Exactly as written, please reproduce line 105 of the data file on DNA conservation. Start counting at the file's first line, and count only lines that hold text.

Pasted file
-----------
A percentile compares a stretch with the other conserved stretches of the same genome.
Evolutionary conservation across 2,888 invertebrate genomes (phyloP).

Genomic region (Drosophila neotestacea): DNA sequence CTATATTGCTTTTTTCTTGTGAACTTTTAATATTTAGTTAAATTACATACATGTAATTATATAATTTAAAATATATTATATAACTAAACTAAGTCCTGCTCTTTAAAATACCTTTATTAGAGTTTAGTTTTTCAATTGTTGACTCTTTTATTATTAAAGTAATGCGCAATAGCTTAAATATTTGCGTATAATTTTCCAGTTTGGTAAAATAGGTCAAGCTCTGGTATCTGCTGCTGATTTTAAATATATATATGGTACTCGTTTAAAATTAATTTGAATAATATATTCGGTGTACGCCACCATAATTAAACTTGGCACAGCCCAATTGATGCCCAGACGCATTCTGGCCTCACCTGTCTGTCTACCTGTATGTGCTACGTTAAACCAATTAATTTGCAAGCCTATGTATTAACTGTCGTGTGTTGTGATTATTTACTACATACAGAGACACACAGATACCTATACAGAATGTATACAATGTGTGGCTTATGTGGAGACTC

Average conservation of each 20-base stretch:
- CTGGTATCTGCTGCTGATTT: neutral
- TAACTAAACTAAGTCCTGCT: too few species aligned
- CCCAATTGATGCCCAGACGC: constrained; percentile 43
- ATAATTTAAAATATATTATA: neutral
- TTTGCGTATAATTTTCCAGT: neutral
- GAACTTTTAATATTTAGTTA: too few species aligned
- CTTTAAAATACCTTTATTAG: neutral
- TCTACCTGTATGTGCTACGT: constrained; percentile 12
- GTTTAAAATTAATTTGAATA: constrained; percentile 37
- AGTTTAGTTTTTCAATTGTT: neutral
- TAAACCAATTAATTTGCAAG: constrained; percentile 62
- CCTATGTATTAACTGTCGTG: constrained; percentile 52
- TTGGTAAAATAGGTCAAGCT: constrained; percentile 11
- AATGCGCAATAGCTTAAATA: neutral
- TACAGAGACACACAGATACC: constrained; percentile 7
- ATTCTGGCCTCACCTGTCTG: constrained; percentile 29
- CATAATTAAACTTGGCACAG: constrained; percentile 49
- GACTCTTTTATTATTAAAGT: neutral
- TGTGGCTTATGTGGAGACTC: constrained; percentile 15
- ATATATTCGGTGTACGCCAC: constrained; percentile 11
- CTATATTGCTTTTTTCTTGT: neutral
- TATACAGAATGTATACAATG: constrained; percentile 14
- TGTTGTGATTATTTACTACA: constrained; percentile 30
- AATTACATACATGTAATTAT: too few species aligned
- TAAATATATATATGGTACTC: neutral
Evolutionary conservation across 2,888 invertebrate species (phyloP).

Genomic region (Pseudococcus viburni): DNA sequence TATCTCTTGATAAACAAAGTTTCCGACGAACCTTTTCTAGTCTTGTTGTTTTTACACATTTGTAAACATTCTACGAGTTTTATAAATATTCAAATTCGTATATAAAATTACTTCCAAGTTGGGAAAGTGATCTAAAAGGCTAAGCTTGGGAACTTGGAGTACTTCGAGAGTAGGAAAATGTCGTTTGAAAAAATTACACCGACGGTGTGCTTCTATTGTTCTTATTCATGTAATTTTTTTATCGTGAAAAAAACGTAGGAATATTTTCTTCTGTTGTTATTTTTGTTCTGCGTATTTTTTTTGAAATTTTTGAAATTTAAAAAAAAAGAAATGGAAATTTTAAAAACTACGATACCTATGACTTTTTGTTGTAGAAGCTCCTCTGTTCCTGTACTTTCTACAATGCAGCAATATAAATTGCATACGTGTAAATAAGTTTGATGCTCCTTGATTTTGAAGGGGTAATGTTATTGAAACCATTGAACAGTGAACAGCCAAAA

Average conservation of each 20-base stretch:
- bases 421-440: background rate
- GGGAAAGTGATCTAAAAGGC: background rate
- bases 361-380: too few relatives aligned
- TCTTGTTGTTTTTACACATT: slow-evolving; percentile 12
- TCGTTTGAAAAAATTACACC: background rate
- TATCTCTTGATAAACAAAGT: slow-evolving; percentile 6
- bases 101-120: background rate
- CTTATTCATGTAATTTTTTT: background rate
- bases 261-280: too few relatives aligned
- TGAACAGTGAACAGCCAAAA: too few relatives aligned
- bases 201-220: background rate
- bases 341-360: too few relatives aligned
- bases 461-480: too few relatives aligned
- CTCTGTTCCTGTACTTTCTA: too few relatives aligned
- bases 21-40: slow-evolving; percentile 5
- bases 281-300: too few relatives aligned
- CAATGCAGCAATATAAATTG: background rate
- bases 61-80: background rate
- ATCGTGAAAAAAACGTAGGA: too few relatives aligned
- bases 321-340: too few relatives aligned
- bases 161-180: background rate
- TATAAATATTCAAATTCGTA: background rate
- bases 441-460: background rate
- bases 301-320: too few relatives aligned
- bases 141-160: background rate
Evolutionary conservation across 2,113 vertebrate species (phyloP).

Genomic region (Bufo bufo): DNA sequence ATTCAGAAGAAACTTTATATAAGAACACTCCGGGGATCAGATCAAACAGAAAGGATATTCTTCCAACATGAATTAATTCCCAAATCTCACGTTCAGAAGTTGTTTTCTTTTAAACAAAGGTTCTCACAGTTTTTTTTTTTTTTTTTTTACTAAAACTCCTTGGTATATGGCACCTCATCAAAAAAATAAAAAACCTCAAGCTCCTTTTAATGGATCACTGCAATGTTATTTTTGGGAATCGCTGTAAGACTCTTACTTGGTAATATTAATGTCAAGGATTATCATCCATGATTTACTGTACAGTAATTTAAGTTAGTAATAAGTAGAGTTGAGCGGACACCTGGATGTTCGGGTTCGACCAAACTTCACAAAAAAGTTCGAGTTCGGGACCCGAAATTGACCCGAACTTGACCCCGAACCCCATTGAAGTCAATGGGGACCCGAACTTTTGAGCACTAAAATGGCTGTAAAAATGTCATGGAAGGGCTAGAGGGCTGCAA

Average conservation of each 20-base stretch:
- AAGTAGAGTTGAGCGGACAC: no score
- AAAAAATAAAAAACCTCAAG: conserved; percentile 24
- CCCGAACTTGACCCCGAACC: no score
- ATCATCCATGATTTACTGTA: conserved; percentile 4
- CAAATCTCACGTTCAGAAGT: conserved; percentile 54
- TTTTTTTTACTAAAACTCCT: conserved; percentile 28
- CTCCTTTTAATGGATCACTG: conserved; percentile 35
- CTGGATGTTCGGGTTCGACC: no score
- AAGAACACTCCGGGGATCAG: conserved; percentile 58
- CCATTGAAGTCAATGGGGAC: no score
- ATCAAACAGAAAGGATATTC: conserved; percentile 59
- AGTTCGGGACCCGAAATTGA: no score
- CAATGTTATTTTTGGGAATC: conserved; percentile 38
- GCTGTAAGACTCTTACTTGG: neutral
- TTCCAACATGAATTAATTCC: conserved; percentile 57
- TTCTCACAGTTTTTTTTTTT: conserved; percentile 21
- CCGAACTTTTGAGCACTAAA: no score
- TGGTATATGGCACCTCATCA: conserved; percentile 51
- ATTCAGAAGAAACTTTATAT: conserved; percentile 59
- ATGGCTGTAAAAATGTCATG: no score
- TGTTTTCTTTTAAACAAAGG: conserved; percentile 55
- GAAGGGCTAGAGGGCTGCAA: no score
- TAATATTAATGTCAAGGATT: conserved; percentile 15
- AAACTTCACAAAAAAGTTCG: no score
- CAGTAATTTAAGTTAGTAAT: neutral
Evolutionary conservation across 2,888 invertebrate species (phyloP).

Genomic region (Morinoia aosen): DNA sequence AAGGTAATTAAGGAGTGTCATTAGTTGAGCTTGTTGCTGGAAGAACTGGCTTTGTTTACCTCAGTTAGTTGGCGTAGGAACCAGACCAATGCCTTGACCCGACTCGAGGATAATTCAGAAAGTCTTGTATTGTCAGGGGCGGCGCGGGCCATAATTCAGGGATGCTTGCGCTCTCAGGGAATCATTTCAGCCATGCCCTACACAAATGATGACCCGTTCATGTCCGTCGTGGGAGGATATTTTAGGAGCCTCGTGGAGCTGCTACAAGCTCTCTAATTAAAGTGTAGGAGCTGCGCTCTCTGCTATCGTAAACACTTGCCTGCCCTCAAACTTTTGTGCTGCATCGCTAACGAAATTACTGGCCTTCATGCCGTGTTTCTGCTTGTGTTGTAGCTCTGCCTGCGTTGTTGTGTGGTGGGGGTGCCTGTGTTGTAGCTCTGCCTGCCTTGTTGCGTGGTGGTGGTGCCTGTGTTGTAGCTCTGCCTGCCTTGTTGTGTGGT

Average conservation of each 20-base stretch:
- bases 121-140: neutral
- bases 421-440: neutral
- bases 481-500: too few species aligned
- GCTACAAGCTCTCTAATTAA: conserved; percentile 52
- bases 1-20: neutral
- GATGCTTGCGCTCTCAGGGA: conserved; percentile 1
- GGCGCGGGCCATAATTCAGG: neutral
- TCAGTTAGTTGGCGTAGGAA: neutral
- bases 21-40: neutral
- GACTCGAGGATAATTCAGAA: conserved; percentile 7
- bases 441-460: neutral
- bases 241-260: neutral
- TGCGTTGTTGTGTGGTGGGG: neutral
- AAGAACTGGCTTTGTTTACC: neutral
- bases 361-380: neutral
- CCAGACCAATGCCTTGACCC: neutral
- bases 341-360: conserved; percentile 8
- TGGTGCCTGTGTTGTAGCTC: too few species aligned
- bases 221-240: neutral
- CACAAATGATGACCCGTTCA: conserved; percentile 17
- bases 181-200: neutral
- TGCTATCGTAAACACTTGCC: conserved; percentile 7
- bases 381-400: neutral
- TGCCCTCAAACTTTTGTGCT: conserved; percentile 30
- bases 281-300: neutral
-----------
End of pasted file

- bases 341-360: conserved; percentile 8